He referred to the witness statement made by a WILLIAM B. SMALL, the person whom the Respondent alleged sold the land to him and in which the said witness denied ever having any such transaction with the Respondent.

He stated that in spite of the several warnings and requests made to the said Respondent to desist from trespassing on the said land he has failed to take heed and continues his wrongful activities on the land.

He stated that by such acts the Respondent has deprived him of the use and enjoyment of the said land and went on to aver that his agents and workmen have been very violent and rude to him. He therefore prayed the court to grant the injunction sought.

The Respondent opposed the application and swore to an affidavit in opposition on 17th December 2012 which was filed on his behalf. He denied the several averments made in the affidavit in support and stated that it has always been the case that the Applicant did not know the location of her land and had approached him as well as other persons to help her locate the said land.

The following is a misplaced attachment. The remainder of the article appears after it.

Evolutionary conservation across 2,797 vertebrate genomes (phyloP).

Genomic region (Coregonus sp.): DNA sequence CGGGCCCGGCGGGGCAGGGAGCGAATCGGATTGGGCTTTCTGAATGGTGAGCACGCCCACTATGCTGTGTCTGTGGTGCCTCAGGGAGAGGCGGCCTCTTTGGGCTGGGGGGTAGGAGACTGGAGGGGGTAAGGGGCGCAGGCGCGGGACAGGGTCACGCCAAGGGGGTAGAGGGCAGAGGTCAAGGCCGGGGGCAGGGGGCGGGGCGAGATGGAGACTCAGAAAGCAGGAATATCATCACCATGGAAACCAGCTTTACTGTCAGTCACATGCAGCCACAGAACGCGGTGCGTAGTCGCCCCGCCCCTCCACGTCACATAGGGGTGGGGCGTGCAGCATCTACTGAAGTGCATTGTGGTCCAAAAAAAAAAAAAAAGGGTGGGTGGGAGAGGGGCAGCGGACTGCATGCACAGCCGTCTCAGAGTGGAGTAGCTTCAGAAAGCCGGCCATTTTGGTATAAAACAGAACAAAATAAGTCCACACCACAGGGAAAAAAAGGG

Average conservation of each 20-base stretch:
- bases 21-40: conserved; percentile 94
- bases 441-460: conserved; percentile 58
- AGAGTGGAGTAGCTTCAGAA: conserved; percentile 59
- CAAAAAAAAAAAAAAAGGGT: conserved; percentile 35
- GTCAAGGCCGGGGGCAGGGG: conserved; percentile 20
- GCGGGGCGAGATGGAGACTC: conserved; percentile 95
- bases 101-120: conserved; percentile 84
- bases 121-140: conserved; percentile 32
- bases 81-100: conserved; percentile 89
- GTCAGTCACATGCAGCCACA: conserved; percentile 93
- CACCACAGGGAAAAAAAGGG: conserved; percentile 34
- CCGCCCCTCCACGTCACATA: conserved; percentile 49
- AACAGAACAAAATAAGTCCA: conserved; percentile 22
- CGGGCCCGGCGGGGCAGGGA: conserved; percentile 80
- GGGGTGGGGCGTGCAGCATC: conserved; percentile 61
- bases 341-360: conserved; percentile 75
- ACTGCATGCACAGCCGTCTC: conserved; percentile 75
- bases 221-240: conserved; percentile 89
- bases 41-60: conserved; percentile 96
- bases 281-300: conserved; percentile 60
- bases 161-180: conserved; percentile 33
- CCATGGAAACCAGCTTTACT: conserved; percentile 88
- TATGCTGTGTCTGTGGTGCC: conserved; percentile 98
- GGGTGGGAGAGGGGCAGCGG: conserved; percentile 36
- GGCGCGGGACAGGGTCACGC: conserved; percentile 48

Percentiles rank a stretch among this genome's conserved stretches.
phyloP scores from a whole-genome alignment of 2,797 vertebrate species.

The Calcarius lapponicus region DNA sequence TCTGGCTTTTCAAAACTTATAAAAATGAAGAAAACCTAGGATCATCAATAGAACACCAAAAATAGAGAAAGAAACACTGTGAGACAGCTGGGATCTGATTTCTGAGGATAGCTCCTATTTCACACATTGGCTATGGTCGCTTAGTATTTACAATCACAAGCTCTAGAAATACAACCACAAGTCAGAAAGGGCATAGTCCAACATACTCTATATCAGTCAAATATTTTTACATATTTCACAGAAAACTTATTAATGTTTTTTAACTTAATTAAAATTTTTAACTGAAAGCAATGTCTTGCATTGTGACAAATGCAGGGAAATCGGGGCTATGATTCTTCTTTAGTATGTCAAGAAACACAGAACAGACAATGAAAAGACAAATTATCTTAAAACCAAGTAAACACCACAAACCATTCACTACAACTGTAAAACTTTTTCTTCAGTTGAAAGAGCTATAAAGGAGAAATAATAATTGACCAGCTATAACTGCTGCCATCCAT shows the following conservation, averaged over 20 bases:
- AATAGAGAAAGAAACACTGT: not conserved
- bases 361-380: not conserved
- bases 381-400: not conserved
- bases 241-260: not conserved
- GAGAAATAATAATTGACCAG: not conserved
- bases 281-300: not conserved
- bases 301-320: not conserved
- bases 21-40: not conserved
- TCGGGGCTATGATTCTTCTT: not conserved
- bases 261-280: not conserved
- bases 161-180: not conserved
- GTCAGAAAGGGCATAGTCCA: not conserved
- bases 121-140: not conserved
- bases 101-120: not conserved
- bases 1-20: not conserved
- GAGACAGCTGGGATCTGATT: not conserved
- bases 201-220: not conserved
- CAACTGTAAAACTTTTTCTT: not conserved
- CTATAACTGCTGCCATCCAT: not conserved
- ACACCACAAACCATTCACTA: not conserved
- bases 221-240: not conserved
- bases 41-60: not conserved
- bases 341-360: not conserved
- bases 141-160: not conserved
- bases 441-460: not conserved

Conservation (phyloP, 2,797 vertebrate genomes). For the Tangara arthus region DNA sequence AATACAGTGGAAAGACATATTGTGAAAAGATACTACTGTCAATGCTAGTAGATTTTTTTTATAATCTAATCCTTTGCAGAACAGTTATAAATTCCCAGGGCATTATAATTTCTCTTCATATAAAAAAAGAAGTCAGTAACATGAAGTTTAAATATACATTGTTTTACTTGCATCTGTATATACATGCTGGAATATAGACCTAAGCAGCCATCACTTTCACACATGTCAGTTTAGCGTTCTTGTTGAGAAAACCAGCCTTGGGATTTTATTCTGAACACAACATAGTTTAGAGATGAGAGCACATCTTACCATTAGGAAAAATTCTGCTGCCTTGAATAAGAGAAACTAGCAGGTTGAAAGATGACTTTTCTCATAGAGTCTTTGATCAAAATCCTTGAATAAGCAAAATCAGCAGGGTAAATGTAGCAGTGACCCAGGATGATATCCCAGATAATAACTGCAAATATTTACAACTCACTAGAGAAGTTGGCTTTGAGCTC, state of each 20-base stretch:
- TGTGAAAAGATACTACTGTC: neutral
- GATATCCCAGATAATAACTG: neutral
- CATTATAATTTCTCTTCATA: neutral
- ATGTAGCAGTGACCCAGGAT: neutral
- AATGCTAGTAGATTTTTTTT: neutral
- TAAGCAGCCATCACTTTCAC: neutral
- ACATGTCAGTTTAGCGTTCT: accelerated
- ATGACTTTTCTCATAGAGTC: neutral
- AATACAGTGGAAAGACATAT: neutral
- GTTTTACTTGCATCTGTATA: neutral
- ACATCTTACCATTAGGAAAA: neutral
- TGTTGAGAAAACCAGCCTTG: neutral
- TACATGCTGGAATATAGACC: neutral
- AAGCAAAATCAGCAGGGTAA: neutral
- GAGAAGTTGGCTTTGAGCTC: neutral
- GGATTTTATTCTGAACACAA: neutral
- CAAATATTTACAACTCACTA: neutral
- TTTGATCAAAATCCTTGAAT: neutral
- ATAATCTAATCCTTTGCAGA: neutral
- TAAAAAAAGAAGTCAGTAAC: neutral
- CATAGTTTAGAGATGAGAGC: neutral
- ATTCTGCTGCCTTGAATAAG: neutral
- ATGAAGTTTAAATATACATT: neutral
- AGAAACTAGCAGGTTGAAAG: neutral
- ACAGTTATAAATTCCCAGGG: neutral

He admitted doing construction on the said land but denied erecting temporary structures thereon or continuing with construction work after the commencement of the action.

He also denied that his vendor was the WILLIAM B. SMALL who had made the witness statement referred to by the Applicant and asserted that he had bought the land from a WILLIAM BERESFORD SMALL formerly of Bureh Town but who had now moved to Liberia.

He further deposed that his property measured 19.2055 acres shown on survey plan LS 723/85 where as the Applicant is claiming land measuring 1.286 acres based on survey plan LS4311/87 but that the Applicant is seeking to prevent him from entering his entire land which would be most unfair to him.

He opined that the Applicant has failed to show him the extent of his encroachment or the area within his land that she is claiming. He therefore believed that it would be unjust to grant the injunction prayed for by the Applicant without clear evidence of trespass or breach of right. He asked the court to refuse the application.